two-person massaging bathtub with built-in wine chiller, wide-screen
television, and surround sound. (And the truth is, nobody ever uses
those trophy tubs anyway.) Nor should you be misled by the countless
television shows purporting to teach affordable decorating techniques.
The made-for-TV simplicity of those programs can lead to some pretty
questionable procedures, such as installing crown molding without
nailing it directly into the wood framing or constructing furniture out
of plywood and staples. The results may look okay on camera, but
they�ll quickly fall apart in the real world.
Bastard�s Guide to the Good House and Home won�t tease you with
unattainable merchandise, nor will it suggest shoddy practices in the
name of saving money. Instead, this book will teach you economical ways
to buy, furnish, beautify, organize, repair, and improve your home,
using quality products and sound techniques. It�s not about how to be a
freeloader or a miser; it�s about being flexible and trying some
creative methods for stretching your scratch. You can�t always get
everything that you want, but we�re going to show you how to save money
on what you need�and how to fund a few out-and-out splurges, too.
The cheapest things in life are the free ones, of course, and you�ll
find out how to get free phone service, free Internet access,
interest-free loans, free mulch, free building materials, free tax
help, and a whole lot more. We�ve also got tips for getting amazing
deals on things you actually do need to pay for. But the biggest
returns by far will come from the hundreds of household cost-cutting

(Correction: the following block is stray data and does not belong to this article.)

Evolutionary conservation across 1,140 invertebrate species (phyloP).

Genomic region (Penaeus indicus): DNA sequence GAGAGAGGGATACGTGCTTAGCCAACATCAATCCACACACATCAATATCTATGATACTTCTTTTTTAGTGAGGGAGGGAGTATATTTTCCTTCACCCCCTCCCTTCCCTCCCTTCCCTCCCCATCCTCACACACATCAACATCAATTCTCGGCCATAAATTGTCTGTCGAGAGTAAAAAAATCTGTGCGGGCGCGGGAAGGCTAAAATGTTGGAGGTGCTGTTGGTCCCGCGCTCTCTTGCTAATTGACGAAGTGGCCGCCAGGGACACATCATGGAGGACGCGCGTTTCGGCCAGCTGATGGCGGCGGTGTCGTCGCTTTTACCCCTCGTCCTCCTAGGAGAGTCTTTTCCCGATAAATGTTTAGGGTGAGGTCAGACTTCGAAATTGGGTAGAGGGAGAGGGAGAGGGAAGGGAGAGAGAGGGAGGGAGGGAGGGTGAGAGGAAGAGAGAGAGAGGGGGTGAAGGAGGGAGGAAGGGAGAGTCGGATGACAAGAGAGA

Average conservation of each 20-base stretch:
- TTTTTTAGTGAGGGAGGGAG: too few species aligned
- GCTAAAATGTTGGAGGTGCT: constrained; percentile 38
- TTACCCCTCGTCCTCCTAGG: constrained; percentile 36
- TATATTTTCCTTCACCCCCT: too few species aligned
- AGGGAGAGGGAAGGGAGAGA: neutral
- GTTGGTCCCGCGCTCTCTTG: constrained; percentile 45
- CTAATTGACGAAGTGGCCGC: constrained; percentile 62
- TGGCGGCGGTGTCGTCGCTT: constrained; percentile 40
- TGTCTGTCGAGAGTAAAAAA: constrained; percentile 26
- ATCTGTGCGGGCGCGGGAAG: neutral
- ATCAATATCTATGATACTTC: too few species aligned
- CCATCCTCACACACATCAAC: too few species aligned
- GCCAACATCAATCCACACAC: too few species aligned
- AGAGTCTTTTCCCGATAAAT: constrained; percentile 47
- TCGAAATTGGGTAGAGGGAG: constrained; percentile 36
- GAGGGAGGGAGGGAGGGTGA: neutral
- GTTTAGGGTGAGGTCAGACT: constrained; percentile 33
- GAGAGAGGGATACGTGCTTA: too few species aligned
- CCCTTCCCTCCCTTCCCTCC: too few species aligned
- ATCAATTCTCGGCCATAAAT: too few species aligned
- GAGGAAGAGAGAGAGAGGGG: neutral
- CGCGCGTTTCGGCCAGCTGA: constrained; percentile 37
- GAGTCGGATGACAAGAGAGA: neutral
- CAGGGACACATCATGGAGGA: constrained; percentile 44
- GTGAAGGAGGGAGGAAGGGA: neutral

tricks we�re going to show you, from making your own cleaning supplies
using standard pantry ingredients to bartering for your plumber�s
services instead of paying cash; from expanding your home without
building an addition to turning homeownership into a tax windfall.
Sometimes, alas, there is a catch to the deal, and we�ll warn you about
these pitfalls, too.
Even with all of the focus on the bottom
line, though, this book is not about how to live a Spartan lifestyle.
It�s about creating an attractive and warm home that you can actually
afford. It�s about the thrill of the hunt�and about having some
interesting stories to tell. When a guest compliments your new club
chair, for example, you�ll be able to explain how you found it on the
curb on bulk trash day, carted it home balanced on a hastily borrowed
wheelbarrow, then reupholstered it with a fabric remnant you picked up
gratis on Freecyle.org. When your new flowering pear tree gets noticed,
you can talk about how you rooted it from a twig that you cut yourself,
perhaps in the front yard of the home where your great-grandparents
once lived. And regarding your unusual collection of, say, antique
cobalt-blue glass bottles or tourist snow globes, you can boast that
you got them supercheap by being a savvy eBayer and flea marketer.
In short, this is a guide to homeownership for real people with real
budgets. It�s about how to lead a frugal lifestyle�and it�s about
crucial elements of homeownership that are so often overlooked, like
how to share expenses among housemates (with one set of guidelines for
people who share beds and another set for those who don�t), how taking
some simple steps now will prevent the need for expensive home repairs
later, and how to win your battles with nasty customer service agents
when you�ve been mistreated by your credit card or cable company.
You�ll learn how to save thousands of dollars while creating a
one-of-a-kind home that you never thought you could afford. Best of
all, the results will truly be your own and will make you far more
house-proud than you�d ever be if you had selected some cookie-cutter
furnishings from those glossy books and magazines. Instead, why not use
those publications as decorating elements themselves, by setting them
out on the coffee table for visitors to browse? Then, when you�re tired
of them, you can cut them up for decoupage art projects, put them
through the shredder to make packing materials, or donate them to a
library or nursing home as a tax write-off!
Hundreds and Hundreds of Free and Ridiculously Cheap listings inside!